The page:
The Oasis Reporters
June 25, 2018
As a result of the latest attacks in Plateau state by armed herdsmen, innocent people mainly passengers and other travellers, are being stopped at roadblocks mounted by lynch mobs and molested or killed in retaliation for herdsmen atrocities. You may be a victim, your sister may be a victim, and your brother may be a victim of this mob violence. When armed herdsmen are creating the conditions that lead to mob violence against innocent people, why shouldn’t we be worried and condemn them without reservation?
Despite the videos of armed herdsmen chanting war songs while on their missions to carry out attacks, and despite the accounts of surviving victims of kidnapping who reveal the identity of their attackers, we continue to deceive ourselves that they are not herdsmen. Despite the fact that the Plateau victims know their attackers, we choose to blame the victims by protecting the identity of the mass murderers.
Instead of admitting the reality of the fact that the herdsmen have morphed into heavily armed killers, we continue to pretend that they are “innocent” people who merely carry sticks. We can readily believe any story linking Tiv people to militia violence, but we find it difficult to accept the involvement of armed herdsmen in violence against others and give flimsy excuses that they are incapable of such level of sophistication to use AK-47s.
We continue to peddle useless conspiracy theories that the attacks are being sponsored by the enemies of the government, the same conspiracy theories we discredited in 2014/2015.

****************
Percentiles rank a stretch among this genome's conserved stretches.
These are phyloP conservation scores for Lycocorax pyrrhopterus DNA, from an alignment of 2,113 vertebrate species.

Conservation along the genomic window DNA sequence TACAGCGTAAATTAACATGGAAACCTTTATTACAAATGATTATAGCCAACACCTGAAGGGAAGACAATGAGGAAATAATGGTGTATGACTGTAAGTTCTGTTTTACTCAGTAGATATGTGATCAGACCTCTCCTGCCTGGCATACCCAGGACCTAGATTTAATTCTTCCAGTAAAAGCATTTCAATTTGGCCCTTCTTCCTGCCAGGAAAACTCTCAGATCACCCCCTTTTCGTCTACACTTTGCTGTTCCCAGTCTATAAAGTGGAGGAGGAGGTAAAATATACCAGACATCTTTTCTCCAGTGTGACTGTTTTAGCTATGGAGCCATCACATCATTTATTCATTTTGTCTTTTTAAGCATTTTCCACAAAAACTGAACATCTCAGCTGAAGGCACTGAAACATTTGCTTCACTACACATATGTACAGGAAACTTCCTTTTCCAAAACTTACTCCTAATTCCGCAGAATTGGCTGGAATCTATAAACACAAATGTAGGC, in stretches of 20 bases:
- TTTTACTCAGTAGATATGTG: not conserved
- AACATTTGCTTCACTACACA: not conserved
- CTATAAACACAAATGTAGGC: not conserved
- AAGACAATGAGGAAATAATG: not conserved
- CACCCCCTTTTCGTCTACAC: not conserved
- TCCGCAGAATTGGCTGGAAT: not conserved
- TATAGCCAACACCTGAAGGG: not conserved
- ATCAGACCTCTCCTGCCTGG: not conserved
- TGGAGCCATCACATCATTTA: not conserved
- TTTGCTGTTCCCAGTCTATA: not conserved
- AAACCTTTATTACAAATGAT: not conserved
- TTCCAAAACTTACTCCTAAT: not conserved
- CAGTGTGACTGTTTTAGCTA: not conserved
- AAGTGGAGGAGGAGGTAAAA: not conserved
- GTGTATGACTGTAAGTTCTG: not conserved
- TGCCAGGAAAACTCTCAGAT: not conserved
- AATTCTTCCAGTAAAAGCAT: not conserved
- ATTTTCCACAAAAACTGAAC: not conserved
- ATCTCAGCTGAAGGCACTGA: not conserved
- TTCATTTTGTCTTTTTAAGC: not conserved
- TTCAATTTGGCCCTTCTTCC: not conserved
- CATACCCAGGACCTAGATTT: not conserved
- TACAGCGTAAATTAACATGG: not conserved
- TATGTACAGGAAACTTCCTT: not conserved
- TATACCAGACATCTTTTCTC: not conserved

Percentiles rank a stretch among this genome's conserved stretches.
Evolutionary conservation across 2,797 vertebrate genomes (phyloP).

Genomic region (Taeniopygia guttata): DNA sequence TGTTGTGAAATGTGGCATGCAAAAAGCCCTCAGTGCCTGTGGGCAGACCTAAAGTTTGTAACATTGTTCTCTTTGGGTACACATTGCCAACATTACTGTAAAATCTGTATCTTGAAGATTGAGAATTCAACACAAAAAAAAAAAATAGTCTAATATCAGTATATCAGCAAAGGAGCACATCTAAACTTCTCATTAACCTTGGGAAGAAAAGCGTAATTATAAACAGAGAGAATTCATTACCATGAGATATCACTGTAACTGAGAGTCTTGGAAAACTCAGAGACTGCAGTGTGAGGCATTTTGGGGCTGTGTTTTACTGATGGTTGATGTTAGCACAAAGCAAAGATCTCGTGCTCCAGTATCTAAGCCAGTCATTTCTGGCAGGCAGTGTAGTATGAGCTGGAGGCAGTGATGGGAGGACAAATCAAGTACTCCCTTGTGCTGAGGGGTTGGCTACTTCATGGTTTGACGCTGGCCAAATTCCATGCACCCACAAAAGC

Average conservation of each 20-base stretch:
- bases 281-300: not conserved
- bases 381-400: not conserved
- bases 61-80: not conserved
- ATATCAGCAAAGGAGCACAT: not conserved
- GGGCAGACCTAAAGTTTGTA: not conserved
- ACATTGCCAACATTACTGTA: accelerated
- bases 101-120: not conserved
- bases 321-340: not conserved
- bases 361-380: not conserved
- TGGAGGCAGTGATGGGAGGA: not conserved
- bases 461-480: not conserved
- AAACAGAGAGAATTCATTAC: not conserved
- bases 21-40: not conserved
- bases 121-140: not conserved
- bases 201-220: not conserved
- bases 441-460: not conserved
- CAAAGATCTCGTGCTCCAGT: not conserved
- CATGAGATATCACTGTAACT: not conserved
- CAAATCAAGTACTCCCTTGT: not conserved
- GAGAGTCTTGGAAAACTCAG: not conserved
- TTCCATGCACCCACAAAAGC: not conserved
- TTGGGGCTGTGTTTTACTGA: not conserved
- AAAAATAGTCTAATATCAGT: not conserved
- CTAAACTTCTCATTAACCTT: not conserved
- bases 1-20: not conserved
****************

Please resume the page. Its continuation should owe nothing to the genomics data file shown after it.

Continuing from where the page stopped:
How can you now adopt the same conspiracy theories that you once condemned as unfounded?
Why are we playing politics with human life, and creating excuses for murderers?
How do these cranky conspiracy theories reassure the victims of insecurity in Plateau, Kaduna and Zamfara States?
We can’t continue tilting at windmills without looking ridiculous. We should have the courage to acknowledge the reality of evil men even if we share a common ethnic identity with them. Criminals are criminals, and we shouldn’t therefore, create excuses for them because of ethnic sentiments.
When a gang of Igbo gunmen attacked a Church at Ozubulu, Anambra State in August 2017, leaving 35 worshippers dead, the conspiracy theories were immediately activated. They argued that the attackers couldn’t have been Igbos because “the Igbos don’t kill their own brothers.” The whole idea was meant to divert attention and blame the Boko Haram terrorists. But as events unfolded, linking the attack to drug war, the conspiracy theories were discredited as more damning facts came to the surface.
Criminals don’t care about brotherhood.
Who are the victims of Zamfara violence? Are they not the Hausa/Fulani?
One kidnap victim thought speaking Fulfulde would secure him freedom, but his captors told him to forget that ethnic sentiment and pay the ransom if he wanted to live.
So why should you feel any duty to live in denial about the reality of herdsmen being involved in murderous atrocities?
Why do you owe any duty to give excuses for criminals because of ethnic solidarity?
We must speak with one voice against crime. We can’t defeat mass murderers if we are divided by worthless conspiracy theories.